Dan, I think that, a good question, we did 14 deals in the quarter for $55 million of revenue that’s back up for about $4 million of revenue per shop. Just terrific sales folks have joined us. We are paying about 7X for that in terms of the pricing. So I see that moving higher not on the smaller deals, I think that’s a pretty fair price for what we are paying right now.

Over a longer time, we’ve kind of always been in the 6 to 7 times EBITDA range. So we see that holding in there. Some of the larger platforms, if they are large geographical folks may won’t pay a little bit more on that, but right in line with what our expectation, nice asset deals where we get amortized the purchase price that brings our tax rate down on those.

So I don’t see a much of a different environment. And I look at the deal sheet, there is hundreds and hundreds of those folks on there. So I see lots of opportunity continue to do that. And the teams are working on it every day.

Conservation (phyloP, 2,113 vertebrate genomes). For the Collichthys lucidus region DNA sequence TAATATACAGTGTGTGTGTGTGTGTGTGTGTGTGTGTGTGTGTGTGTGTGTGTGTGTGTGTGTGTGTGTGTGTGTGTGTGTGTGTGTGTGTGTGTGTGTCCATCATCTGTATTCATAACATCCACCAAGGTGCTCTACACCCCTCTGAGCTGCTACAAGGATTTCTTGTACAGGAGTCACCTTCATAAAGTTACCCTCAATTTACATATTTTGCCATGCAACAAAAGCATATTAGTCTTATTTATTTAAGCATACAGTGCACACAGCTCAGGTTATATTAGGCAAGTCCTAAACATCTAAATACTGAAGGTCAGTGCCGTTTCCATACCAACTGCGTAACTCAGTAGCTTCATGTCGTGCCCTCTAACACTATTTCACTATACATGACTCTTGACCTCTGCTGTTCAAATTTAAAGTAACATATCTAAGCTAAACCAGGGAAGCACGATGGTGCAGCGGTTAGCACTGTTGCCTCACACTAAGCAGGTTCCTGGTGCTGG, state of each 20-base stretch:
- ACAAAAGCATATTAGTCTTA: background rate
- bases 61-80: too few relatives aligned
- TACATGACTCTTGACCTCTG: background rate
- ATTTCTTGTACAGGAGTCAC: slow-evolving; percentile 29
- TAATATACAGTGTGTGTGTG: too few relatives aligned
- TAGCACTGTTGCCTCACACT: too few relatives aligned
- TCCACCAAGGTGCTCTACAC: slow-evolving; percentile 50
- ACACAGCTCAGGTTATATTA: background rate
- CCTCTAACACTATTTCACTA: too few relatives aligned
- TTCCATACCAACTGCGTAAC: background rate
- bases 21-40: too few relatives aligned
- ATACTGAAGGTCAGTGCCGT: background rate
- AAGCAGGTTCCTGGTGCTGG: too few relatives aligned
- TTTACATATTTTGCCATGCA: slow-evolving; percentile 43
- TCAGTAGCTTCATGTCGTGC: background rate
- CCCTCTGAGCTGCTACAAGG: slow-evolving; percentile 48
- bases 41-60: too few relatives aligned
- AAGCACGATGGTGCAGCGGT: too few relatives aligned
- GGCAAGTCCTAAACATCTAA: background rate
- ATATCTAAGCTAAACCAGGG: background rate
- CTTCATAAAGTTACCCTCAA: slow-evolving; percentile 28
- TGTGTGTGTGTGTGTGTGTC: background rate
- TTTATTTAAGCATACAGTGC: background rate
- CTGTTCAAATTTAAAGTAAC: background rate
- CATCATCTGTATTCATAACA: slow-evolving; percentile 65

Dan Farrell – Sterne, Agee

Okay thank you very much.

Patrick Gallagher

Thanks, Dan.

Douglas Howell

Thanks Dan.

Operator

(Operator Instructions) Our next question comes from the line of Meyer Shields with KBW. Please proceed with your question.

Meyer Shields – KBW

Okay, thanks. Good morning guys.

Patrick Gallagher

Good morning.

Meyer Shields – KBW

When you talk – you talked in the past about how 3% organic growth is generally enough to produce margin expansion. Is that the bright sort of threshold for the international deals as well?

Douglas Howell

Great question. I think so. I think that in the – most of the environments in which we are operating there, if you take our perhaps Toronto and Sydney and the operating areas I think have enough low-cost environment and I think growth of 3% or more so is a margin expansion opportunity.